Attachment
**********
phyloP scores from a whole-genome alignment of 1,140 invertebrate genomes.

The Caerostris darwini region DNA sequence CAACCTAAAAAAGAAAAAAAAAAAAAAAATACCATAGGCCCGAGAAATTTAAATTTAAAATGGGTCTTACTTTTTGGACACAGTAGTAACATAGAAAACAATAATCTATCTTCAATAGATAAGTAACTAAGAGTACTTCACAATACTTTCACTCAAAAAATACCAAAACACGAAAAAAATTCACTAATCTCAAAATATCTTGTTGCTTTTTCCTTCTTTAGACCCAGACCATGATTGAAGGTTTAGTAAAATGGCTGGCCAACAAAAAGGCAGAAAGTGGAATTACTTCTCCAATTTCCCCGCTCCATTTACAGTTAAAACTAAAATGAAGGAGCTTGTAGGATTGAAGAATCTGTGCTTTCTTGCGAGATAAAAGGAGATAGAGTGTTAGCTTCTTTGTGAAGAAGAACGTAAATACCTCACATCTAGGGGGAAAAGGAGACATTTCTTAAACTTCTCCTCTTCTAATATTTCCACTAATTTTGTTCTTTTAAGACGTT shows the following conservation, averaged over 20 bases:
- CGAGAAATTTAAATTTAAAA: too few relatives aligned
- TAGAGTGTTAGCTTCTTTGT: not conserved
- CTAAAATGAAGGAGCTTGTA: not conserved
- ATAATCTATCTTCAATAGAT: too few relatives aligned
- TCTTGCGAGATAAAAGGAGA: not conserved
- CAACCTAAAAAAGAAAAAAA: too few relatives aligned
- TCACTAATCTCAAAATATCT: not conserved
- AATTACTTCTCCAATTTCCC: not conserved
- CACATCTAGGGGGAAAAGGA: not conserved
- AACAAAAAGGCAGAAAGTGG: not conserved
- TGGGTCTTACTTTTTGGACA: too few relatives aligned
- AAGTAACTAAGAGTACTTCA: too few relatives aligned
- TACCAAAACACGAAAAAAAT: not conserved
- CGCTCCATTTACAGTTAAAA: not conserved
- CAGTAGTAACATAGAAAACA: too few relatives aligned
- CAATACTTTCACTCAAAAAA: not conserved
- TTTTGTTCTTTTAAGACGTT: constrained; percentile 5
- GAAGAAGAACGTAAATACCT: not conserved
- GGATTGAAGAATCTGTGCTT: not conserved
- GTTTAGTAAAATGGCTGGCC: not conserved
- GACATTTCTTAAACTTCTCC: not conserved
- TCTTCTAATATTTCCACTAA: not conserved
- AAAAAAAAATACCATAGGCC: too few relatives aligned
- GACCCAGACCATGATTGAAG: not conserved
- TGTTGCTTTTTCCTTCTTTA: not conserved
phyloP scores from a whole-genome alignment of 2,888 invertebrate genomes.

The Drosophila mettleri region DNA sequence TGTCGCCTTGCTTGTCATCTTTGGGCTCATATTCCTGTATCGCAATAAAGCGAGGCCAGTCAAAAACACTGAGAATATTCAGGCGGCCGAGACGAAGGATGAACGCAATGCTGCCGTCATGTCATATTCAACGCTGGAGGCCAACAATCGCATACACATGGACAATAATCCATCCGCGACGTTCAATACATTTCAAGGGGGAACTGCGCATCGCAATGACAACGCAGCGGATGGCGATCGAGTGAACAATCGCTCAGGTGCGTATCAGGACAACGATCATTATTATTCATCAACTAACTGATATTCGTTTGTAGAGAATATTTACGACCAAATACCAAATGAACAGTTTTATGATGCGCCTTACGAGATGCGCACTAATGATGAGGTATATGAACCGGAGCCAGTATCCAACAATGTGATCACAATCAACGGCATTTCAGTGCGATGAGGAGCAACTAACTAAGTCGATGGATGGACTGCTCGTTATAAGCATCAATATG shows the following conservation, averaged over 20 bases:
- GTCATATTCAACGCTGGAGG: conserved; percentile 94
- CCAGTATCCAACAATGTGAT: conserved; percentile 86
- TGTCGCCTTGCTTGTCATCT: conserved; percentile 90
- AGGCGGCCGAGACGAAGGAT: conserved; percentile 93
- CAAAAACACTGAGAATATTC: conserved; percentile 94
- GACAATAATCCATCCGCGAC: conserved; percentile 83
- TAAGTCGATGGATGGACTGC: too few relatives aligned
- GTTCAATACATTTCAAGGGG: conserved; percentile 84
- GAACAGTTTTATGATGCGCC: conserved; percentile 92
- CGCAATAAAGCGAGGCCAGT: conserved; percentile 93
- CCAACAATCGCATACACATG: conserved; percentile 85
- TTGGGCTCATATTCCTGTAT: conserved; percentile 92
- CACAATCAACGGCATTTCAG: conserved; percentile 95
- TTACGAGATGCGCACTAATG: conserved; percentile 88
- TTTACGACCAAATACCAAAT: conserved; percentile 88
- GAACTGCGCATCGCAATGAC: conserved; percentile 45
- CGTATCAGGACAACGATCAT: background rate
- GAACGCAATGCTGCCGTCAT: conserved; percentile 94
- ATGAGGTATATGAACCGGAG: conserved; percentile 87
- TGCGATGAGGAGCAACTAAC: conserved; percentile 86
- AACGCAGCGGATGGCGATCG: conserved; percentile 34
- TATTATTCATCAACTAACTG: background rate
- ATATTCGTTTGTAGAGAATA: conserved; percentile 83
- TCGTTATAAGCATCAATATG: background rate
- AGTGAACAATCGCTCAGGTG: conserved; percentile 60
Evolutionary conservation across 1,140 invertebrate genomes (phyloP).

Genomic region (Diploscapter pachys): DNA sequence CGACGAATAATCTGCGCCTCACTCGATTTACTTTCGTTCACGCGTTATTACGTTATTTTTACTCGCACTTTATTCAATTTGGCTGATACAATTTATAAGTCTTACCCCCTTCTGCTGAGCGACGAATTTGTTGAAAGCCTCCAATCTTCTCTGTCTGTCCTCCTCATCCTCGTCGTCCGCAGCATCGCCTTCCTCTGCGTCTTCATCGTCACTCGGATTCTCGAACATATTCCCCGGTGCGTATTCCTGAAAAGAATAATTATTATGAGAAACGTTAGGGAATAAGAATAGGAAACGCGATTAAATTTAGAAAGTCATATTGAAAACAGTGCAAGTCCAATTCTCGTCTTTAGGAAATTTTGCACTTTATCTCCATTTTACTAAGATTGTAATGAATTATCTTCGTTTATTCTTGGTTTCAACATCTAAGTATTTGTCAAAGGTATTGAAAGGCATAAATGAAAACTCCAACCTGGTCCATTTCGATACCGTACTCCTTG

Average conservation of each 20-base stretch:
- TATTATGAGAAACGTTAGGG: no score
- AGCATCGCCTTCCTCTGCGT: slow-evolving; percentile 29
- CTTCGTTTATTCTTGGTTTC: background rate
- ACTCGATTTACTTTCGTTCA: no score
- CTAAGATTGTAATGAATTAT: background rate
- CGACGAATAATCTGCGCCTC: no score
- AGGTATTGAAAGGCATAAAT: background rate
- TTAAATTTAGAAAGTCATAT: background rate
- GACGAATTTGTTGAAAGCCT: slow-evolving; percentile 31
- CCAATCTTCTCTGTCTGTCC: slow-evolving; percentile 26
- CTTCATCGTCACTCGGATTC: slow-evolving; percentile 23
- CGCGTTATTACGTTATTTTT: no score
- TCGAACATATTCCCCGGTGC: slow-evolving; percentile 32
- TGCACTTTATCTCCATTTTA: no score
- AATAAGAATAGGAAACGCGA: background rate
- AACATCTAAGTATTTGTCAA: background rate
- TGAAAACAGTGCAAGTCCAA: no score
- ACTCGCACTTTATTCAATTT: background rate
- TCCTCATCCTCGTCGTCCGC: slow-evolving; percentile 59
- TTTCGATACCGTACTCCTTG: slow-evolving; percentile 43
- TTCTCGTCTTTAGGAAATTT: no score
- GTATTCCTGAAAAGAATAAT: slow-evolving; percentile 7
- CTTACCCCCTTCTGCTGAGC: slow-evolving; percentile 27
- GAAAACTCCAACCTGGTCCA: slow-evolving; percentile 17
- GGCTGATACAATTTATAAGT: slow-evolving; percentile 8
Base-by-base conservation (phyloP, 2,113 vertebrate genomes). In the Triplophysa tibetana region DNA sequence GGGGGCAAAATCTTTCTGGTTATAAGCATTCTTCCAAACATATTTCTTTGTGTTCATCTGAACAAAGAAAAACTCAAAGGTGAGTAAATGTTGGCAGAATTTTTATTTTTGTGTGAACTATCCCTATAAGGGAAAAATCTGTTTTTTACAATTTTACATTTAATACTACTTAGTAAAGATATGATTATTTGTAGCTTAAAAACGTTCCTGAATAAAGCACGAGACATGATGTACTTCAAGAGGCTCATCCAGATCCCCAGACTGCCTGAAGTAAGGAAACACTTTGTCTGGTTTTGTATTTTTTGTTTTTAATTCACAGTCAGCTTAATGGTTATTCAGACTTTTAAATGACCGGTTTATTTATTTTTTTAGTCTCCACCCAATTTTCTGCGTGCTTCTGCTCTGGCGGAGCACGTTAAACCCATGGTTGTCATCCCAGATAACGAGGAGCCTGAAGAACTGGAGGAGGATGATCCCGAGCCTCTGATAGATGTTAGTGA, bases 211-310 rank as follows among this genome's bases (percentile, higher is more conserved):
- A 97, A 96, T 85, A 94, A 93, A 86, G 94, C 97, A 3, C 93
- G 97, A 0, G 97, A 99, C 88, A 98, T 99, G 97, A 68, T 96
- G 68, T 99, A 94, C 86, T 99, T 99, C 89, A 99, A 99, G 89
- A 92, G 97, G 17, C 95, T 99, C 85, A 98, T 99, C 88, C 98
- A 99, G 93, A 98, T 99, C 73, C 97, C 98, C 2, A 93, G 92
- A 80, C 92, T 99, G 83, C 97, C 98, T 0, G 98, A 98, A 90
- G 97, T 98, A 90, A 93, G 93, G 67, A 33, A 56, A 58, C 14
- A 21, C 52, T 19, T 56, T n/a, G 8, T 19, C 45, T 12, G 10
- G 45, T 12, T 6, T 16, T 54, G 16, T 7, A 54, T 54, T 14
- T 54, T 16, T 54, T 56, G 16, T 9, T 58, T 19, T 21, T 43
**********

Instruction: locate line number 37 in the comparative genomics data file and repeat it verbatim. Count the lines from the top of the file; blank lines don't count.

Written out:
- GTTCAATACATTTCAAGGGG: conserved; percentile 84